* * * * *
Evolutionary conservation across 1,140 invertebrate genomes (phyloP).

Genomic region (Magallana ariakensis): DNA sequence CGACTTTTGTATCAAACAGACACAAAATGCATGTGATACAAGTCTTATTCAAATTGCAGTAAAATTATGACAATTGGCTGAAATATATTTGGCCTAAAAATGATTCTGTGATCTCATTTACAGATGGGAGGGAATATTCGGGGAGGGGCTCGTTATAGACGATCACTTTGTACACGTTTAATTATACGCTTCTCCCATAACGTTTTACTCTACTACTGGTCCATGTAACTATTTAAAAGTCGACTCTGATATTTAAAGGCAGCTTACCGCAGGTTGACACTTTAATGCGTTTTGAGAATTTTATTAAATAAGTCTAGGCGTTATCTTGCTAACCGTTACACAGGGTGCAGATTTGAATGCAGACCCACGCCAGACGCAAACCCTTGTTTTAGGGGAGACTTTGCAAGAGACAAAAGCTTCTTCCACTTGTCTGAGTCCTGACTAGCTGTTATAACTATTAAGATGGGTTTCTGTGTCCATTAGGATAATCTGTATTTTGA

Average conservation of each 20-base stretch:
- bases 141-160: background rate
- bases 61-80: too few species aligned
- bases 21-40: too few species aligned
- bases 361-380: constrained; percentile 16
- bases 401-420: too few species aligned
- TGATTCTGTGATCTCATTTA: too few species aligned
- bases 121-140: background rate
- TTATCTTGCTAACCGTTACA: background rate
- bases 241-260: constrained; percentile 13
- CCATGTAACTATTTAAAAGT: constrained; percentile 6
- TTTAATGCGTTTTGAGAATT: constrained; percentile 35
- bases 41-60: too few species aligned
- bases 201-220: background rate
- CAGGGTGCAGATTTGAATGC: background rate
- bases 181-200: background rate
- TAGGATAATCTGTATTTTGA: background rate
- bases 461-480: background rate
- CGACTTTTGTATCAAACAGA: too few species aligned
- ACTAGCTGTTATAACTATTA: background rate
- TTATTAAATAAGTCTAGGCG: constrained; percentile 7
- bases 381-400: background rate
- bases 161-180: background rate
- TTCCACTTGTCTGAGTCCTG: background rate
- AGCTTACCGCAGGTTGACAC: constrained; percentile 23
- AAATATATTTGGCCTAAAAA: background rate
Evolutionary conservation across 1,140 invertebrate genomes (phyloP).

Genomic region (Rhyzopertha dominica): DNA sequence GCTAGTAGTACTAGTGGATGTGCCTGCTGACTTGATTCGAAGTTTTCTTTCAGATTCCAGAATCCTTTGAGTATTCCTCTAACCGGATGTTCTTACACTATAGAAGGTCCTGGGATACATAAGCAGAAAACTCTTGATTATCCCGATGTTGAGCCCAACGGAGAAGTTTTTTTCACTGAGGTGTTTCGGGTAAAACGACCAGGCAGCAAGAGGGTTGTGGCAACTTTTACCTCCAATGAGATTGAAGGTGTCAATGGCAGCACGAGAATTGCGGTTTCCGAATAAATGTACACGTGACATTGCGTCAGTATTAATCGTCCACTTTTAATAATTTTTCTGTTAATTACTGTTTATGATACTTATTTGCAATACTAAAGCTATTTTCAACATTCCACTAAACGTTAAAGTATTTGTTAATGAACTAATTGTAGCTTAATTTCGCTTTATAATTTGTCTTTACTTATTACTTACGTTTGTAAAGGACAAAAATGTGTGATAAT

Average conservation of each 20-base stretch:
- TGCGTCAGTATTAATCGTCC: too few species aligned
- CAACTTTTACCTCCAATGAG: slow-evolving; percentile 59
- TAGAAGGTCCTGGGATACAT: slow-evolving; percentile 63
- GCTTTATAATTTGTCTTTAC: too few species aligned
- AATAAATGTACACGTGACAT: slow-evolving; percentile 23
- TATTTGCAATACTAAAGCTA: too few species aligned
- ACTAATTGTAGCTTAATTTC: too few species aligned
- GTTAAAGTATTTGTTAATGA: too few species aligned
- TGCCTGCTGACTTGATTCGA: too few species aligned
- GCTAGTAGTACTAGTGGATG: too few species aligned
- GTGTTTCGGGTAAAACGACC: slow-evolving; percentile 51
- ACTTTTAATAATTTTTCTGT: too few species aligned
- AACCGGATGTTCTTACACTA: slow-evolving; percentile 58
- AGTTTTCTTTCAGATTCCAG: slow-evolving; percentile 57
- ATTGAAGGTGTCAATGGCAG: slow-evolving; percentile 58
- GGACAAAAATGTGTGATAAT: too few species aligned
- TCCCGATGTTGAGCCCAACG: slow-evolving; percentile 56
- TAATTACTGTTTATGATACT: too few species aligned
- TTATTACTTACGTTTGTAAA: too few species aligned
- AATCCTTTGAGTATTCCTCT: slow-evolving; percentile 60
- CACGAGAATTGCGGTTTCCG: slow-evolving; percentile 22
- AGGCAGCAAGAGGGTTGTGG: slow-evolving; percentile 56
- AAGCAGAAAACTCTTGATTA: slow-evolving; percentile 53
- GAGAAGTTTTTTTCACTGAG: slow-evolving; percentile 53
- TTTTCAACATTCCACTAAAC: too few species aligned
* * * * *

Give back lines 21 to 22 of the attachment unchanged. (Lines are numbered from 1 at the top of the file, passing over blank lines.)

- CGACTTTTGTATCAAACAGA: too few species aligned
- ACTAGCTGTTATAACTATTA: background rate